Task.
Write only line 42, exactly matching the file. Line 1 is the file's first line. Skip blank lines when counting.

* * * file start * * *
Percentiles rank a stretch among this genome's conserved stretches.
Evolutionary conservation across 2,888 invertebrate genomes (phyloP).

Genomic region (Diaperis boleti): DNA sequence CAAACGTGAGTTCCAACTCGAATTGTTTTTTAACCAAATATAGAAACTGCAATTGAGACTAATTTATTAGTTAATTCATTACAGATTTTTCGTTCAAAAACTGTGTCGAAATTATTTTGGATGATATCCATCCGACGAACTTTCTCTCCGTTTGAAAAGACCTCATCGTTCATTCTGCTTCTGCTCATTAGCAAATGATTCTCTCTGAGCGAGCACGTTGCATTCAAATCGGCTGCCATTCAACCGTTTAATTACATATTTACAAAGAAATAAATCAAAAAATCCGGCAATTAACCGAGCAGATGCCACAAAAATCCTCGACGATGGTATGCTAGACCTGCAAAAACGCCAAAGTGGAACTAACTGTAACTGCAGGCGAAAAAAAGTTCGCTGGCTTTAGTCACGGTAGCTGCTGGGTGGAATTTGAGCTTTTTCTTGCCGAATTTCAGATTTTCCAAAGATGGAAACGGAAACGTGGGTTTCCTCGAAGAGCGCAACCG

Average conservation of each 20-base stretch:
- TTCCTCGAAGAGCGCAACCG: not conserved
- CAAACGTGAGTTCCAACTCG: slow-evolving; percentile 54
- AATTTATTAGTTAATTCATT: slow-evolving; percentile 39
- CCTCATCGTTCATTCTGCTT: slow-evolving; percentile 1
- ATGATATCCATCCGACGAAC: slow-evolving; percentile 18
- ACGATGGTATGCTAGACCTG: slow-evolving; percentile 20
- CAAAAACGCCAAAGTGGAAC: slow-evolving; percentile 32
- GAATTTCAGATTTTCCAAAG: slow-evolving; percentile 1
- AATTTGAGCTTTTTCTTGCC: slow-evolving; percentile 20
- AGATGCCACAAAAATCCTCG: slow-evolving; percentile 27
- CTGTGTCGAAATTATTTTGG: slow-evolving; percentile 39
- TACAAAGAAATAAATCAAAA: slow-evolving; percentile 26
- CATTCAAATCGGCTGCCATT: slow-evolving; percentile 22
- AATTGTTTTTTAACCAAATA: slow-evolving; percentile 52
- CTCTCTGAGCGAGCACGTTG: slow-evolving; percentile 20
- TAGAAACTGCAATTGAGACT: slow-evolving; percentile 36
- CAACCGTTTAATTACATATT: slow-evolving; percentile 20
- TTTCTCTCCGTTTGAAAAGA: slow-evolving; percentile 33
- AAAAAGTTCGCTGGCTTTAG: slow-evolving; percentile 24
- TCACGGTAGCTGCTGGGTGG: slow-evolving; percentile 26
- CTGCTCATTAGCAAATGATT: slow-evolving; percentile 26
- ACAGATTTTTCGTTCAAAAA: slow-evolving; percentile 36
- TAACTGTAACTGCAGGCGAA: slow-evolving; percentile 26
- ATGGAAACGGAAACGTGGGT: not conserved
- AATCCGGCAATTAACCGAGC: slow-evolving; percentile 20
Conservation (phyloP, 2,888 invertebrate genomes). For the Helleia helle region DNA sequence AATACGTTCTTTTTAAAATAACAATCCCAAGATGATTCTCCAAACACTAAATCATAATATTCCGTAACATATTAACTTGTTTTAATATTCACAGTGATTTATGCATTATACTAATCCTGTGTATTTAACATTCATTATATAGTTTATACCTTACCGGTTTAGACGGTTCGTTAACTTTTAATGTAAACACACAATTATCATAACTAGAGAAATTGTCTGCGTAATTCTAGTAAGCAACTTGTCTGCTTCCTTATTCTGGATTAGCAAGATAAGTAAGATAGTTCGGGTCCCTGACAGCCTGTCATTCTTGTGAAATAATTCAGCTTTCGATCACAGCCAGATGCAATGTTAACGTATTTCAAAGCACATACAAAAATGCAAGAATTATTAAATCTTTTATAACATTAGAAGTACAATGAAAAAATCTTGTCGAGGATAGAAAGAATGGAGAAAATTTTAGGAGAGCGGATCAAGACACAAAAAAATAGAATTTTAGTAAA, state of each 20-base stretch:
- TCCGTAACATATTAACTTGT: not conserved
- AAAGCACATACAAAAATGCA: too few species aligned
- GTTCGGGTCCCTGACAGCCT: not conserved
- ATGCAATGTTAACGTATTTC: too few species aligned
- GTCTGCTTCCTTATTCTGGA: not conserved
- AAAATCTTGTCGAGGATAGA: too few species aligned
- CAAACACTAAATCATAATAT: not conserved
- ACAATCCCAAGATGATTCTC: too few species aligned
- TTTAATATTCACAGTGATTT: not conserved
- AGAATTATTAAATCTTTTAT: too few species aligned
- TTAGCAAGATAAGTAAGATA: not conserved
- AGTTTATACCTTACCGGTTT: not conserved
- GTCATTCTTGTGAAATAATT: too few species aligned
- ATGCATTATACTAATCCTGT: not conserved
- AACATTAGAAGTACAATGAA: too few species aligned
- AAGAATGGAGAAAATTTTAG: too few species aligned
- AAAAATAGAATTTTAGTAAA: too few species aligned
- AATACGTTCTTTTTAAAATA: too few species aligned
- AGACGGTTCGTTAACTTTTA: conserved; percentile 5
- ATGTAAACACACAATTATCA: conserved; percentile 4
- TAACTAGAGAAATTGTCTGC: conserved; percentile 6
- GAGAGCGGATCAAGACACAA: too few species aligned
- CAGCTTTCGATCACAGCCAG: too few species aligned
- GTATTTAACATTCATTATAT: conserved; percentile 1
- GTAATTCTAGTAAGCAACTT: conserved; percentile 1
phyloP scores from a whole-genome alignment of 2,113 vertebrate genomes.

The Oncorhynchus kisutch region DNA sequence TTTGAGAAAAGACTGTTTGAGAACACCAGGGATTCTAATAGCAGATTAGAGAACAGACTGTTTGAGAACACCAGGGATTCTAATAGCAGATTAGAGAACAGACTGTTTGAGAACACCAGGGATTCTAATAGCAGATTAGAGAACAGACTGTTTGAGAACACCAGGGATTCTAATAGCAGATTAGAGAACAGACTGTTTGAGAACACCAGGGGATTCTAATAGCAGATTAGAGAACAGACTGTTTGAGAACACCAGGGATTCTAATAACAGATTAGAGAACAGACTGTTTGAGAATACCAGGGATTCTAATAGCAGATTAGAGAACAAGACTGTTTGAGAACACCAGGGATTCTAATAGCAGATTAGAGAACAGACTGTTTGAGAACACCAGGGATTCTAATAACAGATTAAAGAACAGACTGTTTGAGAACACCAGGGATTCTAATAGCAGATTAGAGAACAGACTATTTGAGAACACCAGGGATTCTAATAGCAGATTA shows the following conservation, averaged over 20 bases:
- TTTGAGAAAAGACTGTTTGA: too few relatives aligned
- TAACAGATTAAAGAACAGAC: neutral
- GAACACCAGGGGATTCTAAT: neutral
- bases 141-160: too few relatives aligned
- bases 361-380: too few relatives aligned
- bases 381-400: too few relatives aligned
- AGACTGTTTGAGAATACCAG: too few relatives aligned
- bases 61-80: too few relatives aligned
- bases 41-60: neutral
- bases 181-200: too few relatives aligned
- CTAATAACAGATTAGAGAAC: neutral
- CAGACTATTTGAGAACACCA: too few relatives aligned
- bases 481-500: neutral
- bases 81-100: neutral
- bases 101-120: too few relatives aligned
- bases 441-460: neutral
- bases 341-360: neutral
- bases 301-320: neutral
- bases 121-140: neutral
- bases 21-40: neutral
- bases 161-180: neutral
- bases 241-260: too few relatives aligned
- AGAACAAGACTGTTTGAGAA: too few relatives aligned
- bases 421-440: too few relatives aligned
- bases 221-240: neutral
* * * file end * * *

- AGTTTATACCTTACCGGTTT: not conserved